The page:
(CN) – Amazon need not comply with a German law requiring retailers to make its phone number clearly available to customers, the European Court of Justice ruled Wednesday.
Emphasizing that the EU’s Consumer Rights Directive makes no such demand, the First Chamber in Luxembourg said Wednesday that the national legislation is precluded.
“An unconditional obligation to provide consumers, in all circumstances, with a telephone number, or even to put in place a telephone or fax line, or to create a new email address in order to allow consumers to contact traders seems to be disproportionate, in particular in the economic context of the functioning of certain undertakings, in particular small undertakings, which might seek to reduce their operating costs by organizing sales or the provision of services at a distance or off-premises,” the opinion states.
As noted in the ruling, Germany applied for an injunction under a national law that requires a commercial entity such as Amazon to provide consumers with its trading name, business address, telephone number, email address and fax number, where applicable. The law also requires, “where applicable, the geographical address and identity of the trader on whose behalf he is acting.”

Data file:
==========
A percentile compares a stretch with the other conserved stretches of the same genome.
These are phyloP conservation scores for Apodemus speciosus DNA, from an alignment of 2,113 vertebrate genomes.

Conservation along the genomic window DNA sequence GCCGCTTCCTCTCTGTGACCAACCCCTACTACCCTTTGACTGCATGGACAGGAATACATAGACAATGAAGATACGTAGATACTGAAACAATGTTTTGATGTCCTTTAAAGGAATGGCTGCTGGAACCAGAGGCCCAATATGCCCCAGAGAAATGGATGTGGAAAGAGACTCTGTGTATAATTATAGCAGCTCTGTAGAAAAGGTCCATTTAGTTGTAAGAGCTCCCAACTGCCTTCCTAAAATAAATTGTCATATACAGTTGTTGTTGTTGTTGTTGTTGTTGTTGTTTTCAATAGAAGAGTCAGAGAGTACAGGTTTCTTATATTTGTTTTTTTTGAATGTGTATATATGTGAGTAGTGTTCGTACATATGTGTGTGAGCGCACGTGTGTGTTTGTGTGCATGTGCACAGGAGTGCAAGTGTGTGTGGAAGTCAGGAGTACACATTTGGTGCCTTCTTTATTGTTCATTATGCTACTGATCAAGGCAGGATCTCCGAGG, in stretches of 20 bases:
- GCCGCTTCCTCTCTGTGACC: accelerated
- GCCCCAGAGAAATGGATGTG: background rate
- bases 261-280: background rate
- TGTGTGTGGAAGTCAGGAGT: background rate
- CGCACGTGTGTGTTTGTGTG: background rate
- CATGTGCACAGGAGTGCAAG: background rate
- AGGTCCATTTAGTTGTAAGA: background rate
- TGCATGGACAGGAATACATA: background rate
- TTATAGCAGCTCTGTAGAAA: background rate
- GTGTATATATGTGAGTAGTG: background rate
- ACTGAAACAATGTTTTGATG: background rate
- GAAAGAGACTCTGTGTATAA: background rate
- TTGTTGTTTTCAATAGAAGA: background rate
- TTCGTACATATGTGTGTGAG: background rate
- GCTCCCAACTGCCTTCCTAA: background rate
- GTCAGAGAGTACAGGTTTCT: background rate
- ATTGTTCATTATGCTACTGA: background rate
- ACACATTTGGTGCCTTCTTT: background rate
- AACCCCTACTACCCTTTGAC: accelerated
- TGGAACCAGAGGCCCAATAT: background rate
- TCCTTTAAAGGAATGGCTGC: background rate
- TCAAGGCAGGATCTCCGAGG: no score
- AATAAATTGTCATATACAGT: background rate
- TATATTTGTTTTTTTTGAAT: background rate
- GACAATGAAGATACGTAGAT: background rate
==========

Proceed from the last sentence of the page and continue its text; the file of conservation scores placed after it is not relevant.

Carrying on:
At the time German sought the injunction in August 2014, customers who clicked the “Contact us” link on Amazon’s website were given three choices: send an email, open an online chat, or contact via phone.
Those who chose the third option did not get a number, however. Instead, they had to provide their numbers and await a phone call from Amazon.
Amazon also did not offer a fax number, but it did provide various telephone numbers for what it called the “general helpline.”
After encouraging customers to follow the call-back approach, it warned that general helpline would involve “a series of questions to confirm your identity.”
For the German government, nothing about this approach aligned with its law requiring that companies provide phone numbers “in a clear and comprehensible manner.”